A – So when we’re putting the episode together, Garth Innis wrote that episode, and the goal was always to make it Garth’s version of The Boys, so Eric Kripke developed the series for live-action for the Boys and that’s his version, we wanted to do Garth’s version, which is where it came from. So if you’ve read the original comic books, you know the character Hughie looks like Simon Pegg, he was based on Simon Pegg, Derek Robertson who does the art has come out and had conversations with Simon Pegg, and Simon is aware it’s based on him. So Simon is of course a friend of the show, he appears on the show (plays Hughie’s father), it was just a no-brainer. So much so, that we were saying if Simon can’t do this for schedule reasons, we’d just take the character out of the episode. We weren’t gonna have anyone else play the Hughie in our show. Luckily when we talked to him, he was like, absolutely I will do that, and then it was just scheduling. He was outside of London at his home, we sent a studio record session, and there was a remote group that went up there and installed it for him, this was still a deep pandemic, so they come into your room and they set up a microphone and blankets and stuff and then they leave and you wait for 15 minutes and then Simon Pegg can come in and record safely. And he (Pegg) was so happy and so great to work with, cuz he was like, I thought I would never get a chance to play this character because I’m too old now, and he’s like, this is my chance to do it. He was amazing.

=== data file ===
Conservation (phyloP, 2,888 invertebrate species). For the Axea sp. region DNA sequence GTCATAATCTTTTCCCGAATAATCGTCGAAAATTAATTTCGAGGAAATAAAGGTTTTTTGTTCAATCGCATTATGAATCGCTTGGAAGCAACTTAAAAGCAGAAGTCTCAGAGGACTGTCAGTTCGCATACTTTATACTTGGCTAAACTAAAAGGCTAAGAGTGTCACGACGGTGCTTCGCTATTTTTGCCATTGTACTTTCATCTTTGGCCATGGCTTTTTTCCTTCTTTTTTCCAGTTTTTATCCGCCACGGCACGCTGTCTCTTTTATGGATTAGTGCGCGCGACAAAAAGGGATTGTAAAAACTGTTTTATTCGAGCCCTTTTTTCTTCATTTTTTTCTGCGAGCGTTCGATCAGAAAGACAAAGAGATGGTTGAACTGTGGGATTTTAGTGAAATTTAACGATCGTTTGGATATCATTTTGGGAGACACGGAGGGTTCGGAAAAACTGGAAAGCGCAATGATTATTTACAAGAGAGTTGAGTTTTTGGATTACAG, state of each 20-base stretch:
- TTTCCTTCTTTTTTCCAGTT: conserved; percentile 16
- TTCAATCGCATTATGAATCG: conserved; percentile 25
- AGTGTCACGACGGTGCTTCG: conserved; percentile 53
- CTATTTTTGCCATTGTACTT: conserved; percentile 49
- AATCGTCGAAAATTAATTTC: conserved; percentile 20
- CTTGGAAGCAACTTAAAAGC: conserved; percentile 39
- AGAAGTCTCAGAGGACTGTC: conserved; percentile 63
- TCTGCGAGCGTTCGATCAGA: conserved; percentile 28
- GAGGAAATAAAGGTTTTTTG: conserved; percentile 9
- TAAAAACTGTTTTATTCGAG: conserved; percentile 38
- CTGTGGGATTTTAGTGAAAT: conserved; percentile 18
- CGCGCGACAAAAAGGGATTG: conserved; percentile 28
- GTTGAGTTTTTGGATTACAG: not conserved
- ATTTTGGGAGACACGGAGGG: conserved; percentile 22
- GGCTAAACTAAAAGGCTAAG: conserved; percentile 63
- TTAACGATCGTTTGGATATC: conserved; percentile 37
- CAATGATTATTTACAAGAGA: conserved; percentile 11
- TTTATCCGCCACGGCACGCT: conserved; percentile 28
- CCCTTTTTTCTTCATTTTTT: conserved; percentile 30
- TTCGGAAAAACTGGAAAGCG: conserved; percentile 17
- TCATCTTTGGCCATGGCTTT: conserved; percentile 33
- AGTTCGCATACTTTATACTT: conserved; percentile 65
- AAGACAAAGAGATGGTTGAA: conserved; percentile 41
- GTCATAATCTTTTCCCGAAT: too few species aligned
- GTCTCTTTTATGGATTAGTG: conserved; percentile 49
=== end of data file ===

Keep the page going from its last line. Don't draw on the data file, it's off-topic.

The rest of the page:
Q – Did any of the other voice cast members say I gotta come on and do this person or that person?
A – Jason Isaacs, who played Billy Butcher in Garth’s version, as well, was really excited about playing that, if you’re familiar with the books – Karl (Urban) was not available, there were scheduling issues, we have a very tight schedule on the show, so we couldn’t afford to wait very long if someone wasn’t available. So we had Jason Isaacs come in, and I think someone had brought him the comics and was telling him, you need to play Butcher, this is like you on a page. So when we came to him, he was like absolutely, I will do this again. And he was great, he was like, I’ve got this no problem, cuz we were all like well the characters got all this -, and he was like, I know. And then he would just DO it and we’d all be like, yes, exactly, the perfect south London cockney accent, because that’s where he grew up.
Q – Did any other actors reach out to you to participate on the show?
A – Uhhh, well we had some actors we knew were fans of The Boys, so the mothership show, we call the main show The Boys the mothership show, had people talking to them who wanted to be on the show, so like Kumail Nanjiani we knew was a huge fan of the show and had been asking about getting involved in it in some way, so we reached out to him and his wife and were like yeah, we’d love to be involved! So usually we went out to, we have a great casting director Linda Lamontagne, who was excellent at like approaching actors and giving us a list of people she knew was interested in being on the show or would be right for the roles, so yeah it was just a matter of working with her.
Q – You guys are essentially starting to build an MCU-like universe –
A – The VCU, the Vought-CU!